Similar to a task entry which optionally has a guard , a protected entry must have a barrier to control admission. This provides automatic signaling, and ensures that when a protected entry call is accepted, its barrier condition is True, so that a barrier provides a reliable precondition for the entry body. A barrier can statically be true, then the entry is always open.

Ex. 5 The following is a simple protected type analogous to the Encapsulated_Buffer task in Ex. 2.

Note how the barriers, using the state variable Empty, ensure that messages are alternately inserted and removed, and that no attempt can be made to take data from an empty buffer. All this is achieved without explicit signaling or mutual exclusion constructs, whether in the calling task or in the protected type itself.

The notation for calling a protected entry or procedure is exactly the same as that for calling a task entry. This makes it easy to replace one implementation of the abstract type by the other, the calling code being unaffected.

Ex. 6 The following task type implements Dijkstra's semaphore ADT, with FIFO scheduling of resumed processes. The algorithm will accept calls to both Wait and Signal, so long as the semaphore invariant would not be violated. When that circumstance approaches, calls to Wait are ignored for the time being.

This task could be used as follows:

Alternatively, semaphore functionality can be provided by a protected object, with major efficiency gains.

Ex. 7 The Initialize and Signal operations of this protected type are unconditional, so they are implemented as protected procedures, but the Wait operation must be guarded and is therefore implemented as an entry.

Unlike the task type above, this does not ensure that Initialize is called before Wait or Signal, and Count is given a default initial value instead. Restoring this defensive feature of the task version is left as an exercise for the reader.

Entry families [ edit | edit source ]

Sometimes we need a group of related entries. Entry families , indexed by a discrete type , meet this need.

Ex. 8 This task provides a pool of several buffers.

Note that the busy wait else null is necessary here to prevent the task from being suspended on some buffer when there was no call pending for it, because such suspension would delay serving requests for all the other buffers (perhaps indefinitely).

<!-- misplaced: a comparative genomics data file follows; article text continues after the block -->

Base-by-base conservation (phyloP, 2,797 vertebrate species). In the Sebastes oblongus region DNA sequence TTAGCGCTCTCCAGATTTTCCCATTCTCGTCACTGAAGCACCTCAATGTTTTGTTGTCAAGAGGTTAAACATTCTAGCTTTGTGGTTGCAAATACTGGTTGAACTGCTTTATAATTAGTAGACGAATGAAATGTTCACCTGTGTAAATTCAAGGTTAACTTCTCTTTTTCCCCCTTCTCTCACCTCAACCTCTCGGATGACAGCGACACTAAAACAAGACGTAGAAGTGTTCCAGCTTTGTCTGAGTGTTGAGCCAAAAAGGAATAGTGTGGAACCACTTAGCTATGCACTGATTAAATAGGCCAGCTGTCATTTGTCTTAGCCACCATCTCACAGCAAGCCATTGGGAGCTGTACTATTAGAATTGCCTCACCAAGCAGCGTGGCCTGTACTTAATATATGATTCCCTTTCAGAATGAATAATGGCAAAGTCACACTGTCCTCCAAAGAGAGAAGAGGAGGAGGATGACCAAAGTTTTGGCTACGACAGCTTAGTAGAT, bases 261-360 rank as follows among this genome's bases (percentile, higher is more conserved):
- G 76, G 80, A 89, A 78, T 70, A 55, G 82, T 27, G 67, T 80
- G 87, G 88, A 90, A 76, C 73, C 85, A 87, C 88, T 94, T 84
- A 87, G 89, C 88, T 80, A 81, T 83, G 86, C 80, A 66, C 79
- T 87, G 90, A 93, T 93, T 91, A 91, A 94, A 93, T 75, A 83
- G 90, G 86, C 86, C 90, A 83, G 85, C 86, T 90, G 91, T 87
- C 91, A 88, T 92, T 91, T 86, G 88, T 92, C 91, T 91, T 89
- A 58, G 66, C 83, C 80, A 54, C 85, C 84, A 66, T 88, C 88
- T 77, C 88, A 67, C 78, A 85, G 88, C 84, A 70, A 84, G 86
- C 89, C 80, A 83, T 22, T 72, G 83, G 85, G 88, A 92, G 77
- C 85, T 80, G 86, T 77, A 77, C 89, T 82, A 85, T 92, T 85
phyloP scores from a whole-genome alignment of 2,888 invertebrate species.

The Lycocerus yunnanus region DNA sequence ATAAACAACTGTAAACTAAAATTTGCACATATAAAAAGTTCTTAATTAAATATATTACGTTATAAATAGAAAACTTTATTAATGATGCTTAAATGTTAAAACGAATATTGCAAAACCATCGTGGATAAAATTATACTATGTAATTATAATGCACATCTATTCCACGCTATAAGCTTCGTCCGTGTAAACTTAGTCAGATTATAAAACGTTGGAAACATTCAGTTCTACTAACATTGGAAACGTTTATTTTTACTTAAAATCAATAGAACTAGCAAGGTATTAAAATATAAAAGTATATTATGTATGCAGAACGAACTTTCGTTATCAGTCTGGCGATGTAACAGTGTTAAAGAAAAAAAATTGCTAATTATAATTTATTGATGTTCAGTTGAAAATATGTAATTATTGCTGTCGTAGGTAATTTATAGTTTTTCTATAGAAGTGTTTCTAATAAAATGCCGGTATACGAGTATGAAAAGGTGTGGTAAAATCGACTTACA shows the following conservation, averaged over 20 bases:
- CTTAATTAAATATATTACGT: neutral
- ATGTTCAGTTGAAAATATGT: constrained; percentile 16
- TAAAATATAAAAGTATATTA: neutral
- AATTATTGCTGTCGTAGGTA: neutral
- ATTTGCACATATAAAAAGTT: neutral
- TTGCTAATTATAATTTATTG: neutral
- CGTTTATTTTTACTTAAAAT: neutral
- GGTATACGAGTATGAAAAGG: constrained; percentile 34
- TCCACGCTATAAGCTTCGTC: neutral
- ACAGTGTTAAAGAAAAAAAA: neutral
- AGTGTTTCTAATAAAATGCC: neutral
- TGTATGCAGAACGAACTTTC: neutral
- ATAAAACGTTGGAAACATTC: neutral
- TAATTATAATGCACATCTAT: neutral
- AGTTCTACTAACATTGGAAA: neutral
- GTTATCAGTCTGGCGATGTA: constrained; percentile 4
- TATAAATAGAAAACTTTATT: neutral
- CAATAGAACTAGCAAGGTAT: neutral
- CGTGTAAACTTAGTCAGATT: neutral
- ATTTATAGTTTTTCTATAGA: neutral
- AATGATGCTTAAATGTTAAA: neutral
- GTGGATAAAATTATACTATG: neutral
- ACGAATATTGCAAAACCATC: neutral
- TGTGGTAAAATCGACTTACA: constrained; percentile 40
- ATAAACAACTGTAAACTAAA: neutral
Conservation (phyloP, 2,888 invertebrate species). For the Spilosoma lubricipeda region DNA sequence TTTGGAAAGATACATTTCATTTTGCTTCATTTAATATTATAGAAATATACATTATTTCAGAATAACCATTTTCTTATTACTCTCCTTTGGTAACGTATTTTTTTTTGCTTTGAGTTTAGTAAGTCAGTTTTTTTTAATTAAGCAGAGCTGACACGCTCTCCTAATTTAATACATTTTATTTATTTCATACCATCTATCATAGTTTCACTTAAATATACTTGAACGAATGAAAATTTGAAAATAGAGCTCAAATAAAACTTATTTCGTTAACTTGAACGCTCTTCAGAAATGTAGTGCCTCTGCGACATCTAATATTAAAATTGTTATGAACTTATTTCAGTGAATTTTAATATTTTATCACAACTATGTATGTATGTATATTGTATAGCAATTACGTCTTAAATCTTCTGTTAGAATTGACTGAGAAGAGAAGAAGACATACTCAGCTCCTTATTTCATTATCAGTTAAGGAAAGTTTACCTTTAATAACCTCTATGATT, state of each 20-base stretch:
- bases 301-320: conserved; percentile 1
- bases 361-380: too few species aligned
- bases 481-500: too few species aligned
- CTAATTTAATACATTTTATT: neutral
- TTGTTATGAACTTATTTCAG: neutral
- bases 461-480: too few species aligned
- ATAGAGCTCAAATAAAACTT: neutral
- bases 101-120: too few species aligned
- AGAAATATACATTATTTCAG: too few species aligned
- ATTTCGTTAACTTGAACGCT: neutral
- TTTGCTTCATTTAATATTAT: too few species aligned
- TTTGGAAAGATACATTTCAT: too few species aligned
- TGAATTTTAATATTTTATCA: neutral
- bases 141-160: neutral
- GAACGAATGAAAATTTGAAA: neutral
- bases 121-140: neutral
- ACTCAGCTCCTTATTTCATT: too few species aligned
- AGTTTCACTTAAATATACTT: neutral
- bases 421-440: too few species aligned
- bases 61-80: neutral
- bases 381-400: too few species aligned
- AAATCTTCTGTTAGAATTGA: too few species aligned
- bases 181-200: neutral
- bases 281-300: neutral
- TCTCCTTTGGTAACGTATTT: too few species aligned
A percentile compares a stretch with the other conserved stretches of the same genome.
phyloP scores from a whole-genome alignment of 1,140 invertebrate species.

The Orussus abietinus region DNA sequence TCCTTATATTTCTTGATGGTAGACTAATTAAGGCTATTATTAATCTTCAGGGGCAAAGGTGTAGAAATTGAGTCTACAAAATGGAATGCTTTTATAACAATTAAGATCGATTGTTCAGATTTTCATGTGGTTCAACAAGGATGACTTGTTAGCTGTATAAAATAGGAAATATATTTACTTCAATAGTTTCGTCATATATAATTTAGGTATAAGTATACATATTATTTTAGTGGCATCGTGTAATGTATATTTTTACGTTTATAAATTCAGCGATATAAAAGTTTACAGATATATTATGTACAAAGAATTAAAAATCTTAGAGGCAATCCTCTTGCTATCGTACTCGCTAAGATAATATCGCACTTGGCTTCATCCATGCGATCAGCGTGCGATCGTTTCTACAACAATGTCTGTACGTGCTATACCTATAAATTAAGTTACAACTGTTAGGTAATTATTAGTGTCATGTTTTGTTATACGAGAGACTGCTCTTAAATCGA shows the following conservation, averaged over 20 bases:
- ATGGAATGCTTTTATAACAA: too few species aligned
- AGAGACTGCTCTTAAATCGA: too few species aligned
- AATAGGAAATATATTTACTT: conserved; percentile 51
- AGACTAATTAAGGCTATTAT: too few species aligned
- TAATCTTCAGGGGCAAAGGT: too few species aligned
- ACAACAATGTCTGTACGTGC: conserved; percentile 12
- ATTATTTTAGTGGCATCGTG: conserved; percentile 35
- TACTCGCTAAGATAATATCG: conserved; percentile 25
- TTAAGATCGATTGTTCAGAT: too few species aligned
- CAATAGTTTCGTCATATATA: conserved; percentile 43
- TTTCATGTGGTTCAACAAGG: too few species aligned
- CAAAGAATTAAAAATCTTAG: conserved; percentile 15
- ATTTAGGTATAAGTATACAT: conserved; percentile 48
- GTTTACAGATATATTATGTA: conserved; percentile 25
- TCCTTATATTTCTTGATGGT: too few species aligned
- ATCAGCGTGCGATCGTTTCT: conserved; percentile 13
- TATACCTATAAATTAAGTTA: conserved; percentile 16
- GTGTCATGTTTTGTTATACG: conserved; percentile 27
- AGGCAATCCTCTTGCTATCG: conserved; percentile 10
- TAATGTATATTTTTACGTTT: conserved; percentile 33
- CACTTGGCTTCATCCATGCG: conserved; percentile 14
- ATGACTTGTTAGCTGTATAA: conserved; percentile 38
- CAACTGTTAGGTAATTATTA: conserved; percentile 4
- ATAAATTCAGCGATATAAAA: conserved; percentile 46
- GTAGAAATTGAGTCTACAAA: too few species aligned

Termination [ edit | edit source ]

Server tasks often contain infinite loops to allow them to service an arbitrary number of calls in succession. But control cannot leave a task's master until the task terminates, so we need a way for a server to know when it should terminate. This is done by a terminate alternative in a selective wait.

The task terminates when:

  • at least one terminate alternative is open, and
  • there are no pending calls to its entries, and
  • all other tasks of the same master are in the same state (or already terminated), and
  • the task's master has completed (i.e. has run out of statements to execute).

Conditions (1) and (2) ensure that the task is in a fit state to stop. Conditions (3) and (4) ensure that stopping cannot have an adverse effect on the rest of the program, because no further calls that might change its state are possible.

Timeout [ edit | edit source ]

A task may need to avoid being held up by calling to a slow server. A timed entry call lets a client specify a maximum delay before achieving rendezvous, failing which the attempted entry call is withdrawn and an alternative sequence of statements is executed.

To time out the functionality provided by a task, two distinct entries are needed: one to pass in arguments, and one to collect the result. Timing out on rendezvous with the latter achieves the desired effect.

Symmetrically, a delay alternative in a selective wait statement allows a server task to withdraw an offer to accept calls after a maximum delay in achieving rendezvous with any client.

Conditional entry calls [ edit | edit source ]

An entry call can be made conditional, so that it is withdrawn if the rendezvous is not immediately achieved. This uses the select statement notation with an else part. Thus the constructs